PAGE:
World Court of Women attempts to rewrite history in Kensington
Corrine Kumar has put together 40 World Courts of Women during her time as an activist on the global stage. Last weekend, the Tunisian human rights and women’s activist was at the West Kensington Ministries on Norris Square to meet with more than 200 poor and working class people, listening to testimonies relating to injustices suffered throughout the United States, and in Philadelphia.
Held since 1992 in Pakistan, Kumar has used the forum to give working people and the poor a public forum where they can detail an alternative world history through a non-political and legal lens. There were also workshops held throughout the weekend, teaching organizing skills.
The idea, says local poor people’s economic activist Cheri Honkala, when I meet her and Kumar at Liberty Choice market in Kensington, is “taking 200 folks and having 50 testimonies and 12 people sitting on a jury that do nothing but listen for two days, to people who have been told to shut up and be quiet, told they don’t matter, they don’t bring any wisdom into the room, they don’t have any role to play in society or in their own liberation.”
Like many meetings of radicals, the idea is to work outside the box in a way those inside the box probably wouldn’t even understand. And in so doing, attempt to write a new history, based on the peoples’ experience — not that of the elites and governments.
The World Court began as a forum for people who had “crimes committed against them,” Kumar says, “that they would be able to find voice, a political voice. It was really about talking in the language of suffering and bringing that testimony of pain to the forefront. The themes ranged from the suffering of women in Asia to trafficking and migration of refugees.”
Since then, the court has hit South America, Africa and has gone all over Asia, where Kumar spends much of her time working. She’s currently on her first front through the United States, and has already visited Oakland; she’s headed to Louisville, KY., and Detroit, Mich. over the coming months.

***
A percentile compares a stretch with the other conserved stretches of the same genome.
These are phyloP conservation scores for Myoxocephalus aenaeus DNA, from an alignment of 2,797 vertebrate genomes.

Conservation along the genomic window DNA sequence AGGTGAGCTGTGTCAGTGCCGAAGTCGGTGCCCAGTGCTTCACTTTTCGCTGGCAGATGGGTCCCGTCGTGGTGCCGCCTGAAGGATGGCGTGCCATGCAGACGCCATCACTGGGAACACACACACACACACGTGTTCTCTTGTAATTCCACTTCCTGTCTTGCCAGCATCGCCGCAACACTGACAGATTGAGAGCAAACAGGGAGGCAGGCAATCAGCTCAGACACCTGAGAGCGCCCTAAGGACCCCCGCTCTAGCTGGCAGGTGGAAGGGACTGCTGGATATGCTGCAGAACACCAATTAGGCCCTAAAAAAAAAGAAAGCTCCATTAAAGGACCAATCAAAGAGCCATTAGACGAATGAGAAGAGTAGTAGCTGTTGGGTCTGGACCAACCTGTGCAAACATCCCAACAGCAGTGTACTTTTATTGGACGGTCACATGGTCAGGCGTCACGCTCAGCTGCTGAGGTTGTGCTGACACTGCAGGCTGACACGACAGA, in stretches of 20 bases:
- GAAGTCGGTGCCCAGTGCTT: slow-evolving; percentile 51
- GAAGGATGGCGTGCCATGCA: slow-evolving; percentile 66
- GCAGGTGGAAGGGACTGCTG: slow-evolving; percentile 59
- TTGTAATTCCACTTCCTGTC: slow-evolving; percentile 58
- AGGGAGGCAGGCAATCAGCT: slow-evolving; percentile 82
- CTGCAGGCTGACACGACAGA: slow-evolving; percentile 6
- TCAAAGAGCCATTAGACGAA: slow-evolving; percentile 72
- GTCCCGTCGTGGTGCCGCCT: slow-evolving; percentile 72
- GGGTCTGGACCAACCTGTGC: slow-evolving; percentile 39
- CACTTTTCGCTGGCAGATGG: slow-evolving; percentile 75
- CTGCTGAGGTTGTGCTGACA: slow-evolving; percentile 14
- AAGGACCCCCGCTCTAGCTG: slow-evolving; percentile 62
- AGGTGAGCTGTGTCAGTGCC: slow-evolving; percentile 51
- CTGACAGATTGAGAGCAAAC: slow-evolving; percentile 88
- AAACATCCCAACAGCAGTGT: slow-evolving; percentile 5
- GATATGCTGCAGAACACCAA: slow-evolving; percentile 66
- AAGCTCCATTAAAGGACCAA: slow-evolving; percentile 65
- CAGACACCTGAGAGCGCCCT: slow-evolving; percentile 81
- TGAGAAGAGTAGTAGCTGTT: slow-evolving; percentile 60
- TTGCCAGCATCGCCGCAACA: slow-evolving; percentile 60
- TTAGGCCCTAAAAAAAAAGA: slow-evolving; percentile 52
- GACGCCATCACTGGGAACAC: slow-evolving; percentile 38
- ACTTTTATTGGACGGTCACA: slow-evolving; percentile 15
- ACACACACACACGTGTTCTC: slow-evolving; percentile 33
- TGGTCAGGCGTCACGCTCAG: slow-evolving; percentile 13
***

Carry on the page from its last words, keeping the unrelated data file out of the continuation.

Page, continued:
As Kumar describes the testimony to me, she says the so-called crimes committed against people in the United States differs from those elsewhere. For instance, few people at the West Kensington Ministries spoke about human trafficking, but they did speak about sleeping outside, dealing with our financial institutions, medical insurance, foreclosures and food stamps.
And while many of the people in world courts around the globe have given defeatist testimony, she says Americans have a different attitude.
“The Civil Rights Movement,” she says, “taught people to recognize pain but never forget the hope.”
Many of those who spoke to the “jury” and others last weekend included formerly and currently homeless residents, activists and those involved in political and religious movements in Philadelphia.
Honkala helped Kumar organize last weekend’s event and was critical in involving both local activists and the “Green Shadow Cabinet,” a Green Party-based alternative political group meant to project another view of the world from people who generally have no political power in society. Many activists at the forum came from all over the world.
“The courts look at the voices of resistance,” Kumar adds. “You have the testimony of pain and the testimony of resistance. They speak truth to power but they also speak truth to the powerless, it’s very important … we need to re-imagine justice because the justice institutions that we have are insufficient for our times.”
Kumar hopes to bring the Court back to Philadelphia in 2015. There will be video of the event up on the web soon.
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